If you’re a contractor or freelancer then the date 6th April 2021 has probably been on your mind for months. This is the day when the government’s updated rules for off-payroll working– also known as the dreaded ‘IR35’ – come into effect if you work for clients in the private sector. However, as long as you’ve had the right advice then there’s absolutely no need to panic.
This guide will clarify the new rules and explain your options moving forward.
What is IR35?
IR35 is legislation that clamps down on ‘deemed employment’. This is typically when you work regularly for a particular client under, at least in the eyes of HMRC, terms similar to an employee. However, because you’re self-employed, or working through an intermediary, you avoid paying national insurance and income tax at source on your earnings from that client.
The updated rules would have been introduced in April this year but were postponed due to Covid-19. What’s interesting is that the legislation itself, which is part of the Finance Act, hasn’t actually changed. It’s just who has the responsibility for deciding who’s classed as an employee and who isn’t, and therefore who bears the risk of getting the decision wrong. You the contractor used to decide. But now it’s your client.
This has attracted plenty of criticism. Why? Because when the rules changed for public sector clients three years ago, many panicked and classed bona fide contractors, who were in business in their own right, as employees. This meant they had to pay income tax and national insurance at source – which cut their earnings by 25%.
Will this affect you?
Unfortunately the underlying IR35 rules are not straightforward and, when significant sums are involved, it can sometimes end up in court. However, in most cases, it will come down to HMRC’s assessment of any written contract and your actual working practices.
Three important questions to ask yourself are:
- Does your client control when, where, and how you work?
- Do you have to accept work supplied by your client?
- Do you have to complete work personally or can you send a substitute?
If the answer to these questions is ‘yes’ then it’s likely IR35 could apply. It’s therefore worth seeking expert advice. HMRC will also look at other factors like whether you have an office at your client’s premises, and whether you received a job title or company email address. The more autonomy you have, the stronger your position will be.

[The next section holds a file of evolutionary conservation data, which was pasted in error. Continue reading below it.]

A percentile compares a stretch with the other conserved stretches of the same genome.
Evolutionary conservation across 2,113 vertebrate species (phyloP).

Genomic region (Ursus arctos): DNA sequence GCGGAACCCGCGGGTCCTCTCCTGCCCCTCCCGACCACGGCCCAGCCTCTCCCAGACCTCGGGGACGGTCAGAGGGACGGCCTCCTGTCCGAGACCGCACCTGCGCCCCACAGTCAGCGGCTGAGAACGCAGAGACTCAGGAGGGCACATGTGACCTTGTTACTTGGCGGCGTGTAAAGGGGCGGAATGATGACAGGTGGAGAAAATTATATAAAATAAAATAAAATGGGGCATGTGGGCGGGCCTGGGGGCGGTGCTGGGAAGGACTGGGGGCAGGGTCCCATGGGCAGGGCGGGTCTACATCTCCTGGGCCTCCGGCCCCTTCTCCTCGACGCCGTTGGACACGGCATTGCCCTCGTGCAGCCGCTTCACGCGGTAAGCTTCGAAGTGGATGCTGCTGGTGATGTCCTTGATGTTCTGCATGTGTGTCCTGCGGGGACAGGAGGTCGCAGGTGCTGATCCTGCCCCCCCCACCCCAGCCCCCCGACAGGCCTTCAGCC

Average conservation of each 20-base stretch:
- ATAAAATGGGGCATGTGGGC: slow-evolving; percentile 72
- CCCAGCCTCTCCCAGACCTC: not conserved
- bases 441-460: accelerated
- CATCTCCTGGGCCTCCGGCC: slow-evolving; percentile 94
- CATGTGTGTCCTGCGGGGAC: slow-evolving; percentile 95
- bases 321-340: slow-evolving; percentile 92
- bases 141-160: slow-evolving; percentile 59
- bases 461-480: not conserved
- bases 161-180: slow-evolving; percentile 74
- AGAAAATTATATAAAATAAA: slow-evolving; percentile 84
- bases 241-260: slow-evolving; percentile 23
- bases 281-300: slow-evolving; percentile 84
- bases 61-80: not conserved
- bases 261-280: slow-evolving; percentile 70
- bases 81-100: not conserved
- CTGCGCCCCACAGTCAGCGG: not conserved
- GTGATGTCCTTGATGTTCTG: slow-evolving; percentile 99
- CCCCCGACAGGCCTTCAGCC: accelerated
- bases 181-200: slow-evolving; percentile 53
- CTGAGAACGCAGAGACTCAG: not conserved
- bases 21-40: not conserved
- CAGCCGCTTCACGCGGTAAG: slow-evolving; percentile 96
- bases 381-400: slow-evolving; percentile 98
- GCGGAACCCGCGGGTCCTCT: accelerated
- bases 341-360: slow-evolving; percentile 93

The big problem, of course, is that from April 2021 you won’t have the power to decide your own status if you’re working for a medium or large organisation. It’s up to your client to decide your status, and they might be unduly worried about potential penalties or an HMRC investigation. Indeed, we’re seeing some organisations mistakenly imposing blanket policies whereby all contractors and freelancers are suddenly classified as employees and asked to go onto the payroll. However, if you’re contracting to a small organisation, then you remain as the status decision-maker (and risk-taker).
What can you do?
If you’re deemed as an employee then you may be able to negotiate. The legislation makes room for a client-led disagreement process. You might even be able to open a dialogue before any decision is made. Then you can have your say early on.
Sadly, however, it’s not always possible to escape the clutches of IR35. In which case you’ll have some tough decisions to make.
Here are your main options:
Adjust your contract – look at the terms and practices of your existing contract. If you can tweak your arrangements to your client’s satisfaction, whilst demonstrating that you’re in control of how and when you work, then a compromise could be found. If you want to remain a contractor, don’t give up until every avenue is explored.
Bite the bullet – the simplest option might be to go onto the client’s payroll. Although this means you’ll potentially take that 25% pay cut, you may instead pick up some of the associated benefits of being an employee, such as paid holiday and sick pay.